COVID-Stricken Oregon Deploys National Guard To Hospitals

D-Stricken Oregon Deploys National Guard To Hospitals

On Friday the Oregon governor said around 1,500 National Guard troops will be sent to hospitals across the state to help the healthcare workers who are suffering a lot due to the rapid increase in COVID-19 cases driven by the Delta variant.

COVID-Stricken Oregon Deploys National Guard To Hospitals

Gov. Kate Brown, a Democrat, said next Friday they will deploy the first group of 500 Guard members and these troops will be sent to 20 hospitals in Oregon to serve in the most needed hospitals and also help them in testing COVID-19,  taking care of the patients and many more. 

There are 733 people hospitalized with the virus in Oregon as of Friday, including 185 people who are receiving their treatments in intensive care units. More than 60 people were infected with the new variant of the coronavirus and the cases have nearly doubled compared to the last two weeks ago.

D-Stricken Oregon Deploys National Guard To Hospitals

Brown said, “We cannot emphasize the seriousness of this crisis for all Oregonians, especially those who need emergency and intensive care,”. “Someone needing care after a car crash, a heart attack, or other emergencies can’t avail the treatment if the hospitals are full with COVID-19 patients, there would be no rooms available.”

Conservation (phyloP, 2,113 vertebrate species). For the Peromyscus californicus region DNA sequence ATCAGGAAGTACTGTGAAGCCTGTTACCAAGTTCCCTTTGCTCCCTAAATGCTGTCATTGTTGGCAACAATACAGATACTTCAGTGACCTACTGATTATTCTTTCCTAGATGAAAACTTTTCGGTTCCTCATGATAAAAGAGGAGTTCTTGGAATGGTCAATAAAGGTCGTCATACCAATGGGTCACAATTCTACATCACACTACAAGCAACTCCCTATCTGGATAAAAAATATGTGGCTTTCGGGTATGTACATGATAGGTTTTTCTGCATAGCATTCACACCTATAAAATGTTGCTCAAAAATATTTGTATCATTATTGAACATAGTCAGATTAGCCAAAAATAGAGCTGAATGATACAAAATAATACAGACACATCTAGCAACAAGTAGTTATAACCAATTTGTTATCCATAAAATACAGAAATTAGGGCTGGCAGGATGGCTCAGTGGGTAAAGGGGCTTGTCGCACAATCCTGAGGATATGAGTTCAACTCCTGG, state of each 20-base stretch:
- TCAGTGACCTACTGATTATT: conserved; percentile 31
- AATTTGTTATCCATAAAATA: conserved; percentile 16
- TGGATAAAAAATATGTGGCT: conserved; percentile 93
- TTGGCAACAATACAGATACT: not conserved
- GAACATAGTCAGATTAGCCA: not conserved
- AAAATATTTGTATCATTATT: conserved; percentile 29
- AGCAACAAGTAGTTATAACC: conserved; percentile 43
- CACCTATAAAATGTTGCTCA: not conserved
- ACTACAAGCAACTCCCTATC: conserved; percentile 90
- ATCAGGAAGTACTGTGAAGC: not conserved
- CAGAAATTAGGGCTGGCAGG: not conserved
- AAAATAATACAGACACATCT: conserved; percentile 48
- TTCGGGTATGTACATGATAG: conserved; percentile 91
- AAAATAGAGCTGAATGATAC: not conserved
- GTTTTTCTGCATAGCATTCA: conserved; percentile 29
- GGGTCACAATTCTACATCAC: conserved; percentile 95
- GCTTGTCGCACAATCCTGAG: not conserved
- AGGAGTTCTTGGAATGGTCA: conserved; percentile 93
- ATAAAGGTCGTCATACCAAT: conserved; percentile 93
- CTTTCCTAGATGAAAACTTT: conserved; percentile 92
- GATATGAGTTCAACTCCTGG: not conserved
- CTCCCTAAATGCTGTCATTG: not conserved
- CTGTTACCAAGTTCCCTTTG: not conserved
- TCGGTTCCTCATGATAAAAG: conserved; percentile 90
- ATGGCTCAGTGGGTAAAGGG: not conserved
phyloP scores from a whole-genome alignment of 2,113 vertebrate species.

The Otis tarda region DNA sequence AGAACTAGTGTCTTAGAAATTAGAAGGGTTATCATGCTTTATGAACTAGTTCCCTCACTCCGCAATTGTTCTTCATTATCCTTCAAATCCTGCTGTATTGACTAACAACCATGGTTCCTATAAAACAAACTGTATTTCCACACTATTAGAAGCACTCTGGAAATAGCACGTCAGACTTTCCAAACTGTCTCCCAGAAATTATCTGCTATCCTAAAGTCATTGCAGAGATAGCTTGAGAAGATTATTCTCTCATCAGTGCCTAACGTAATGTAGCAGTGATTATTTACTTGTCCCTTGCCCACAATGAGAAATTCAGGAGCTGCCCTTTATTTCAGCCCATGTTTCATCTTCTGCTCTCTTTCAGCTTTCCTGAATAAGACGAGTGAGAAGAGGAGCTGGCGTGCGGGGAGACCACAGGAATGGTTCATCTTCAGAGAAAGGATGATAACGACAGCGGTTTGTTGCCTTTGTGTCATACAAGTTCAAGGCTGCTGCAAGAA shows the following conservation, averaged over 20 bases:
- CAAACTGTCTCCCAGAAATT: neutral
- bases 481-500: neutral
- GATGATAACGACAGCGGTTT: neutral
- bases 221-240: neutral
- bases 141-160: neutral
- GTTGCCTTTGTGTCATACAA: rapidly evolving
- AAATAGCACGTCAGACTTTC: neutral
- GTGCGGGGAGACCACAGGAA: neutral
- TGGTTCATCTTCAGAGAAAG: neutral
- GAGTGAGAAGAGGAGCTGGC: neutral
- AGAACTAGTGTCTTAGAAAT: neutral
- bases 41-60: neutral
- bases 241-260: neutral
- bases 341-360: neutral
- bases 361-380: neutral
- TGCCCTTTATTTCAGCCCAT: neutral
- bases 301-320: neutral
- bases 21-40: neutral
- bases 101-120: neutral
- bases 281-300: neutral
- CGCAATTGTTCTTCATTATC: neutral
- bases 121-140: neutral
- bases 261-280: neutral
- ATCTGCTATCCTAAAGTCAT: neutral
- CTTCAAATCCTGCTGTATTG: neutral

According to Oregon Health Authority data. Within six weeks the Delta variant now makes up 96% of all samples tested while it was only 15% last week  

Oregon, which was once viewed as a pandemic success story, has been witnessing a huge rise in covid cases in recent weeks as the highly contagious Delta variant gains a foothold in counties with lower vaccination rates.  

The state recommended that people must wear masks indoors and maintain social distance until June 30, restaurants, bars, gyms and other businesses were asked to shut down repeatedly since march 2020 and strict indoor capacity limits were set for the businesses long after other states had returned to near-normal.

On Friday a new statewide indoor mask mandate came into effect. Brown said During the surge they have made it mandatory for all students and staff in K-12 schools to wear masks and maintain social distance when classes resume, regardless of the vaccination status of the person.

 But in this week, hospitals warned that Oregon’s covid cases rapidly increased and hospitalization numbers were pushing them to capacity and few have already had to start ignoring proper care for non-covid conditions.

All hospitals in Jackson and Josephine counties are full in the state’s southwest corner, with patients in hallways and emergency rooms overflowing. The counties teamed up to ask the state to set up a medical tent for non-COVID patients and are awaiting a response.

 On Thursday Josephine County Public Health Manager Michael Weber said “This is the worst situation we have ever seen, likely ever. The Oregonians work so hard to avoid this situation in march 2020. I have no idea if anyone could recall a time where we’ve had this much pressure on our health care system”ṣ


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